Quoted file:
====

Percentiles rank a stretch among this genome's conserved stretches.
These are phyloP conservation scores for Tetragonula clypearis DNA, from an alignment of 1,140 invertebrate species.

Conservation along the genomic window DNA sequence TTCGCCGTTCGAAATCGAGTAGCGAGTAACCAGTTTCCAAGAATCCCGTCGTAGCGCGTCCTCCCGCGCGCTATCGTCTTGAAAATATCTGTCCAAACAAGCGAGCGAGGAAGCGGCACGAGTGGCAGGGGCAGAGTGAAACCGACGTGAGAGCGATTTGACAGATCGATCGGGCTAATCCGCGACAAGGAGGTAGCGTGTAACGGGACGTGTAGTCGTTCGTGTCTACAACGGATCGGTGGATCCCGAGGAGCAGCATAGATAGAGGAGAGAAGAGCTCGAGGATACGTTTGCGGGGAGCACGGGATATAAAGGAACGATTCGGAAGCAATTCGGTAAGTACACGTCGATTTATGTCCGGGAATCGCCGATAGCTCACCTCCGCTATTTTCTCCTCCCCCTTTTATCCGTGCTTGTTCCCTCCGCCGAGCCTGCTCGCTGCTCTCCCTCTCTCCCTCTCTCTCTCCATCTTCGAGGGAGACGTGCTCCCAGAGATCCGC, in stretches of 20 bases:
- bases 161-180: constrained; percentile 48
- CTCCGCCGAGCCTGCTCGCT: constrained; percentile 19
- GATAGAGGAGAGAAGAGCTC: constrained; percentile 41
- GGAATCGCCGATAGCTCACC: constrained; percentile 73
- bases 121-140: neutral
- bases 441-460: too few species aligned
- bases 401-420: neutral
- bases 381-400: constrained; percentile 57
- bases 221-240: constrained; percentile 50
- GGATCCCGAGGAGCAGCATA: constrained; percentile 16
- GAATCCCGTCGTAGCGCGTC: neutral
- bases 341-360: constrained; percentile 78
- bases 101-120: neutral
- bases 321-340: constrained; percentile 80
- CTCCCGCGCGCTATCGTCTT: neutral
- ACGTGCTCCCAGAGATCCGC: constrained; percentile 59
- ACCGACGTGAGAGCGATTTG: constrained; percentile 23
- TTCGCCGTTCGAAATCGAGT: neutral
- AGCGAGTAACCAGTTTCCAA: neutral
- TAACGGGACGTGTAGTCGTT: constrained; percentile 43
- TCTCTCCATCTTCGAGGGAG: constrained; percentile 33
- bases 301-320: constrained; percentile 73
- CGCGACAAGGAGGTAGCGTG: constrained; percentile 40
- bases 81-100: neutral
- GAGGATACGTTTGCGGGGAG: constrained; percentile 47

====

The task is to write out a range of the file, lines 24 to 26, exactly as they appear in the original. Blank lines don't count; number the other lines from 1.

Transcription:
- TCTCTCCATCTTCGAGGGAG: constrained; percentile 33
- bases 301-320: constrained; percentile 73
- CGCGACAAGGAGGTAGCGTG: constrained; percentile 40